Invasive plant found in St. Paul campus garden

The black swallow-wort could choke native plants if it’s not destroyed.

Invasive Black Swallow-wort plant has been identified on the grounds of the St. Paul campus. Plans for its removal have been made.

Zoe Prinds-Flash

Invasive Black Swallow-wort plant has been identified on the grounds of the St. Paul campus. Plans for its removal have been made.

Becca Shrake

It crept silently through the garden, hiding among the vast array of shrubs. Months passed and it continued to grow larger and stronger, threatening the lives around it.

The invasive black swallow-wort plant was identified a few weeks ago, entangled around plants in a garden on the corner of Gortner and Folwell avenues on the University of MinnesotaâÄôs St. Paul campus. If itâÄôs not eradicated, it could grow to cover acres of land, completely suffocating native vegetation.

Last fall, Hedera Porter, a University postdoctorate student, noticed the plantâÄôs shiny, dark green leaves in parts of an area known as the Display and Trial Garden.

Porter said she didnâÄôt know the black swallow-wort was invasive at the time, but kept a watchful eye on it. When it continued to spread its vines throughout the garden, Porter knew it didnâÄôt belong and reported it to the Minnesota Department of Agriculture.

Unfortunately, winter came and snow fell before the plant could be officially documented and it wasnâÄôt until a couple weeks ago that the department followed up.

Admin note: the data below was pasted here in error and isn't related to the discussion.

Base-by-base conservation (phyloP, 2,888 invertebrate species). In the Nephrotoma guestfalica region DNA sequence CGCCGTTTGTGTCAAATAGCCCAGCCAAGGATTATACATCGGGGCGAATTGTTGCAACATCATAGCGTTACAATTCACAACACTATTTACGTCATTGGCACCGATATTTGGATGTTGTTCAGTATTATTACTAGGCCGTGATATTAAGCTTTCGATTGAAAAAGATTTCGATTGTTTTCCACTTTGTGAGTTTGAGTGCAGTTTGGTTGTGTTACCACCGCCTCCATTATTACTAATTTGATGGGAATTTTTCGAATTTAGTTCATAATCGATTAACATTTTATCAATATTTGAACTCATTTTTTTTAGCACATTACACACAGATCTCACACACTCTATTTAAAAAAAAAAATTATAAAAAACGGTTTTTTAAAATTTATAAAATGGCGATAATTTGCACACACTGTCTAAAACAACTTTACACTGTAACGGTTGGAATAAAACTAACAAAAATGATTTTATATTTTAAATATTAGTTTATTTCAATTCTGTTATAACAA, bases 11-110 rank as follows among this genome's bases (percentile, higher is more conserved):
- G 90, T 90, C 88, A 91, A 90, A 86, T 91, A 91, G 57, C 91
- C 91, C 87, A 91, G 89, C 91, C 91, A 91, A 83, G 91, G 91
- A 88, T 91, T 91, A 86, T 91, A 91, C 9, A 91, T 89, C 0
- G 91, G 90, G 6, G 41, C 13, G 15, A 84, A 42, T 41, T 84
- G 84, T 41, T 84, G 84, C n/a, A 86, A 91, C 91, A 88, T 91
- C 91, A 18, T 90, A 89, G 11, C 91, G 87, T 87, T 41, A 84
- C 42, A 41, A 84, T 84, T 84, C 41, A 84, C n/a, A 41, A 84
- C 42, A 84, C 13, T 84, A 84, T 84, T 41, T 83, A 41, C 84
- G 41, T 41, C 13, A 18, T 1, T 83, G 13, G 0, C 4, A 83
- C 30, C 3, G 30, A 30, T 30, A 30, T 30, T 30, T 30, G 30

Even though months had passed since the black swallow-wort first appeared, itâÄôs still early enough to nip it in the bud since it hasnâÄôt spread its seed yet, said Monika Chandler, who coordinates biological control programs at the Department of Agriculture.

âÄúRight now, itâÄôs so controllable,âÄù she said.

St. Paul gardeners will dig out the roots of the black swallow-wort. If the infestation were larger, theyâÄôd use an herbicide. 

The black swallow-wort is a type of milkweed native to areas in Europe and Asia, according to the departmentâÄôs website.

Now, the plant is abundant on the East Coast and has spread into parts of the Midwest.

Every now and then the black swallow-wort creeps up in Minnesota, Chandler said. The plant was eradicated five years ago in South St. Paul. But according to the Department of Agriculture, the St. Paul campus infestation is currently the only known infestation.

Black swallow-wort is not wanted here or anywhere in North America because itâÄôs not native and destroys the native plants, said Liz Erickson, the spokeswoman for the Department of Agriculture. But people are attracted to it because it produces a unique, pretty flower, she said.

The difficulty of the black swallow-wort is that it doesnâÄôt look dangerous, Chandler said.

âÄúItâÄôs difficult to get people to realize that something that looks so harmless can be dangerous,âÄù she said. âÄúIt looks so innocent.âÄù

At this time of year, the plant begins to produce seedpods, meaning seeds will soon spread elsewhere.

Finding the plant on the St. Paul campus was a blessing in disguise, Chandler said, because the people working there are educated about invasive species and knew what to look for.